What To Expect In Physical Therapy


Welcome to Physical Therapy- the land of resistance bands!!! Physical Therapists love resistance bands!

1. What to wear:

  • Workout clothes. Specifically something easy to move in. Regardless of what your specific injury is, the main goal of physical therapy should be to get you back to “normal” movement. So lots of fun/painful movements.


The way my physical therapy works is that I spend the first 10 minutes doing a warm-up, an hour of stretching and core work and another hour of being worked on by a physical therapist.

  • Workout shoes. My physical therapy place has has a no-shoes policy on the massage beds. So I wear my Vibram Five Fingers, because they are easy to take off and slip back on as I am moving around the room doing various exercises. But wearing proper workout shoes is a good idea so you don’t trip or slip while exercising.

For one appointment I was rushing from class and had a pair of TOMS on, I totally slipped while doing wall squats.


  • Easily removable/non baggy clothes.  Some physical therapists are more hands on than others so usually at the end of your session you will get some work done on the site of your injury.

So it’s important to wear something that allows the therapist to work on that part of the body. With my back I can easily lift up my shirt, I have seen other people with shoulder/ knee issues roll up clothes or remove them fully (males).

I also suggest wearing something a bit form fitting. I was wearing a loose/baggy top in my last PT session, and my PT was having a hard time observing my form because of the way my top was. Good form is key!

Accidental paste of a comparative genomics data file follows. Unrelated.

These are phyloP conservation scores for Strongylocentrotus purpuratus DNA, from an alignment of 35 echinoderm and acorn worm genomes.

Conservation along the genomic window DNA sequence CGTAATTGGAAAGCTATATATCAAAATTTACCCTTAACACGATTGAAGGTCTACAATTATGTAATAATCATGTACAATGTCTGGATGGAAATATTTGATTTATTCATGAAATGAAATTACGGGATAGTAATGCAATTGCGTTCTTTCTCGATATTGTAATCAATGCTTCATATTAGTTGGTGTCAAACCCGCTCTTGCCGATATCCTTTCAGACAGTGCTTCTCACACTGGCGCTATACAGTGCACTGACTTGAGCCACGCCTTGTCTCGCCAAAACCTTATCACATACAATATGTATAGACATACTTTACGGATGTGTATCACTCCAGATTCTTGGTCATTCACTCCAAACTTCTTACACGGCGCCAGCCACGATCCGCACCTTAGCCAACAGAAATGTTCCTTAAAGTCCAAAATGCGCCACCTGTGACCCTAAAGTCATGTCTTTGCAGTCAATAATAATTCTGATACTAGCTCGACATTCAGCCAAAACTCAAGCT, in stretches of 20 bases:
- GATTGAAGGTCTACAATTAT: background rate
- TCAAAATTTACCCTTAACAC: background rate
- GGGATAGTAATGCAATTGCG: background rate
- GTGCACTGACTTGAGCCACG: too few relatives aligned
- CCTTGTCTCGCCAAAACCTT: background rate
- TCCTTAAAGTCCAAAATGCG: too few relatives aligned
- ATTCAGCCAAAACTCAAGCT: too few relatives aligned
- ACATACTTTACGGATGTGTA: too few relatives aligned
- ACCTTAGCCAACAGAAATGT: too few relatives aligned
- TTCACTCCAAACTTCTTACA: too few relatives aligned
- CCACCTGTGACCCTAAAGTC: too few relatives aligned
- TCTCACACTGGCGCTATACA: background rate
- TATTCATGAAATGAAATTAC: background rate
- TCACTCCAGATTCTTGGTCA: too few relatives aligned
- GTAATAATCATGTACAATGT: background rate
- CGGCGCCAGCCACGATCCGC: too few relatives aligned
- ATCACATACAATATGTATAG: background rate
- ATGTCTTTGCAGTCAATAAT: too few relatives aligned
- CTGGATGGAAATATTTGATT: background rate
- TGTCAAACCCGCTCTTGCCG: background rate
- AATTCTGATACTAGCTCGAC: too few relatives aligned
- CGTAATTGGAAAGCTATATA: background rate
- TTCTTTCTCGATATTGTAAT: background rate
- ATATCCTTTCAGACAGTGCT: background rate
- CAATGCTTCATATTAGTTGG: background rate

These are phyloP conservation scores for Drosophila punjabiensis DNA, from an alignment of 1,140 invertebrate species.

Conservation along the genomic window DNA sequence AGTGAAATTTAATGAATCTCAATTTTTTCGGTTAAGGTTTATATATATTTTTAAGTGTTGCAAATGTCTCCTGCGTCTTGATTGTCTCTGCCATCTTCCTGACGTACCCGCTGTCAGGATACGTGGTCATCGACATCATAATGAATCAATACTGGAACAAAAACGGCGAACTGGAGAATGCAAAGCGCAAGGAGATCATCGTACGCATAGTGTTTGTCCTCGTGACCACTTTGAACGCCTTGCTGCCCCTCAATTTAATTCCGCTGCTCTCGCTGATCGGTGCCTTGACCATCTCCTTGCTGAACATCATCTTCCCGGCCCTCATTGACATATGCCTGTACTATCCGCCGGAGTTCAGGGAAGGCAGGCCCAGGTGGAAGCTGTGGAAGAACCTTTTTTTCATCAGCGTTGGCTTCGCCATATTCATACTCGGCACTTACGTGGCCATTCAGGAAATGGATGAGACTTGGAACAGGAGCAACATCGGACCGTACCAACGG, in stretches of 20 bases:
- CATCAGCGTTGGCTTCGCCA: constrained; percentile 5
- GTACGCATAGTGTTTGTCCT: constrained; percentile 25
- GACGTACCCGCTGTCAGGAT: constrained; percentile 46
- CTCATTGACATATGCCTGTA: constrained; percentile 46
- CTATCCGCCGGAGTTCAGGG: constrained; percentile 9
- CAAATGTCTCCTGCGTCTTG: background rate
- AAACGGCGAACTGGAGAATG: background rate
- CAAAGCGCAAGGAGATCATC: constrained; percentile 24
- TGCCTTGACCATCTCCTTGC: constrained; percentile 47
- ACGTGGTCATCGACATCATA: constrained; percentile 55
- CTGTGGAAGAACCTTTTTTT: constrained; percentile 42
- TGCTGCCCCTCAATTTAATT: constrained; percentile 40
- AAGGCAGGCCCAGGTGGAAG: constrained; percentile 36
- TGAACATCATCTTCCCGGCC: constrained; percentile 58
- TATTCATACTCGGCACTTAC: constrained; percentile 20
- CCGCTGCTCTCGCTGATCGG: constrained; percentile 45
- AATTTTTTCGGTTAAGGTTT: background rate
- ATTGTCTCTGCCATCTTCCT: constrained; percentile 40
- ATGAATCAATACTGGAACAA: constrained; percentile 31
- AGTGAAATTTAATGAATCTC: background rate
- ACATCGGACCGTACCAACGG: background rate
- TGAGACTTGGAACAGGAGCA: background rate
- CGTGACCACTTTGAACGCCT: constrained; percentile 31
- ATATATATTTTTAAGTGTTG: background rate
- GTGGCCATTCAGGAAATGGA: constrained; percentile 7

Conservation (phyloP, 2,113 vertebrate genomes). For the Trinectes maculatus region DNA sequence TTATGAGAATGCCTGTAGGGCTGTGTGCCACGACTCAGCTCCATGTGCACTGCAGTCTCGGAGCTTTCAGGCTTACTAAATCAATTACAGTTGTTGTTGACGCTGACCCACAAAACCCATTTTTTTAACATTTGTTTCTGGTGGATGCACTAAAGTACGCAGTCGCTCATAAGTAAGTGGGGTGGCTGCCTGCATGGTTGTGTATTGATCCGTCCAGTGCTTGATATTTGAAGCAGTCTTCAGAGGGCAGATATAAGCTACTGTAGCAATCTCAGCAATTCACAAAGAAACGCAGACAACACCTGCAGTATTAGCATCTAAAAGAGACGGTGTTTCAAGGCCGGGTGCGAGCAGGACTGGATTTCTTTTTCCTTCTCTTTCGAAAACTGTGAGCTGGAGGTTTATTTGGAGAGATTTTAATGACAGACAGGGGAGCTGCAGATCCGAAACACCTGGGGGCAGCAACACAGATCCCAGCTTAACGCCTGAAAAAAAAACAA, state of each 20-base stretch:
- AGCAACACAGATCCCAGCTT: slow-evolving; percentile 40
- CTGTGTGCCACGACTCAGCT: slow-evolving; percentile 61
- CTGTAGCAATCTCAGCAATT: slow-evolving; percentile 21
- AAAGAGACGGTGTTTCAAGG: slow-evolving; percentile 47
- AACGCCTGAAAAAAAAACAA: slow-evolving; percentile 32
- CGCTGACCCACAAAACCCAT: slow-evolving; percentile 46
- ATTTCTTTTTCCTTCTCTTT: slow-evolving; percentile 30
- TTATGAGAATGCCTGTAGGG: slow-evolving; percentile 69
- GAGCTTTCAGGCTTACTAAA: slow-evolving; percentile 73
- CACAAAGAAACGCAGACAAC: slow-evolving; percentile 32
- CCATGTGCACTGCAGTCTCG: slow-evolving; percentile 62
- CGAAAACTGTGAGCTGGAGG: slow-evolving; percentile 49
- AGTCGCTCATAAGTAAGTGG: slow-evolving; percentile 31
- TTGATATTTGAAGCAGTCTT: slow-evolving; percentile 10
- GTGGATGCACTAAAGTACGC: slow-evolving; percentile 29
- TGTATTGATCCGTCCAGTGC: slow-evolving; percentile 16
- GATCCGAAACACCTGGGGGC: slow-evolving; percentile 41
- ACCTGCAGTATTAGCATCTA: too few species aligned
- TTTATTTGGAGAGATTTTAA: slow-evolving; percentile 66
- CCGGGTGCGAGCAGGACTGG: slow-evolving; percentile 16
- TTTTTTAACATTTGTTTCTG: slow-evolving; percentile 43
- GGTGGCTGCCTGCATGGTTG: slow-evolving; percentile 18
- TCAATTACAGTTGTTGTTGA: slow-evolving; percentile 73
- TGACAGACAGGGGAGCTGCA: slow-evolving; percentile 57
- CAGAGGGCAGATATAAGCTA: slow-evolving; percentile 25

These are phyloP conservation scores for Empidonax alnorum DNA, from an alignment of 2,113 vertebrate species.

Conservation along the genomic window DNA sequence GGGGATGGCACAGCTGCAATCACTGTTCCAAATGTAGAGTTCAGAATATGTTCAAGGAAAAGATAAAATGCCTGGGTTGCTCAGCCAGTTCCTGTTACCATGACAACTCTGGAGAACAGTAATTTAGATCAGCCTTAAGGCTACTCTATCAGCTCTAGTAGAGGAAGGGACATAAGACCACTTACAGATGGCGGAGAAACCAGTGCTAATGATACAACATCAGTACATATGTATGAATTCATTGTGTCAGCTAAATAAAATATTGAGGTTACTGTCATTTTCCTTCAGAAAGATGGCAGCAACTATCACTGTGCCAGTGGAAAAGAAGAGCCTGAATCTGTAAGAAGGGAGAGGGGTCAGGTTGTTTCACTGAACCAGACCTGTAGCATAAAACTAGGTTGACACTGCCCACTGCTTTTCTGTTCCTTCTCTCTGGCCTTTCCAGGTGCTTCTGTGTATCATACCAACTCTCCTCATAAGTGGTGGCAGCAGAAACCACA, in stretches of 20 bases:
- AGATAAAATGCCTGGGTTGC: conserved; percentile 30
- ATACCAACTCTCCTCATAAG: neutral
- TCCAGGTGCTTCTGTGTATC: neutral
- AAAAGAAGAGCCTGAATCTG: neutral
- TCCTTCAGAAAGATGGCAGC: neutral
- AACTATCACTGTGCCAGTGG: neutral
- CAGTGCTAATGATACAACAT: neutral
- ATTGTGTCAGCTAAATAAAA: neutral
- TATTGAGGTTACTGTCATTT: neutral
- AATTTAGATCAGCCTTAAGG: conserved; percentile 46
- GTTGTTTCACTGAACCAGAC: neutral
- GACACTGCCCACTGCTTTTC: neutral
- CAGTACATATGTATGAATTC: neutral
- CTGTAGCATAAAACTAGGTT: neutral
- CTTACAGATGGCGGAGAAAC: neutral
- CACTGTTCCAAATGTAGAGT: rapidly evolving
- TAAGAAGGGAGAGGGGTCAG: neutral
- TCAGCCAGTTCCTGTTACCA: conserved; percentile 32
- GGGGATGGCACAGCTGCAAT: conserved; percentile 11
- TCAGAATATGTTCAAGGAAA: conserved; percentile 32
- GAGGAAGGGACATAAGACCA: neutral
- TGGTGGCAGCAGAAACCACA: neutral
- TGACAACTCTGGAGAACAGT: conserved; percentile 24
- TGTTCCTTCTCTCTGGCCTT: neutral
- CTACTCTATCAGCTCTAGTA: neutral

2.  What is a normal PT session like?

I have been to two different PT practices over the past 4 years and have only noticed slight variations. So I assume things are the same for most other places.

  • Initial consultation-the first appointment is generally a overall check-up just to get an initial assessment of how things are. Typically you start your therapy in the sessions after that.

Both of my first appointments involved a lot of questions, pushing, poking and moving. Get excited!

  • Time commitment

Typically PT runs 2-3 times a week depending on your specific needs, and for me personally each appointment takes about two hours total. Additionally, I have exercises and stretches to do at home so that adds on an extra hour a day.

  • The actual PT session

For the most part you will be working with a PT aide, for doing your exercises. The PT will mainly come around afterwards to see how you are doing and to work on you a bit. In the previous PT place I went to, everyone was assigned an aide who watched you do every single exercise. The place I go to now has aides that mainly walk around the room and check off your exercises as you do them. It’s very independent, but I always feel comfortable asking for help if I need it.

3.  Advocate for your own care.

My previous PT stint was not so successful, I felt worse after each appointment and I quit after 3 weeks to reevaluate my injury with my surgeon. This time around I am actually feeling a lot better and my PT is very hands on. I secretly enjoy PT just for the nice massage I get at the end.

4. Heat or Ice

After the nice massage/ stretching you will either get some heat or ice. I get heat and I usually close my eyes for 10 minutes and nap.

But you don’t have to always get heat or ice, I only opted out of it once, when I was feeling awesome.


Moist heat.

5. Awkwardness

If your PT is as hands on as mine is, it is a good idea to become friends just to decrease the awkwardness as you are doing the stretches. Just picture this:

Me flat on my back with my leg straight up in the air, my PT is kneeling on the bed with my foot resting on her shoulder.

I am sure my PT just loves having spent all those years of grueling studying just to have my toes awkwardly close to her face.

But since we are chatting away about life and other things, it’s less awkward and I don’t notice the pain of my sciatic nerve stretching.

Also are you guys familiar with this stick thing?



Usually when my PT uses it on my legs, it just hurts and I just squish up my face. But for some reason, last session when my PT was using it on my upper thighs, I got the giggles. I was laughing so hard I could not even make it stop.


Any other PT questions I can answer?

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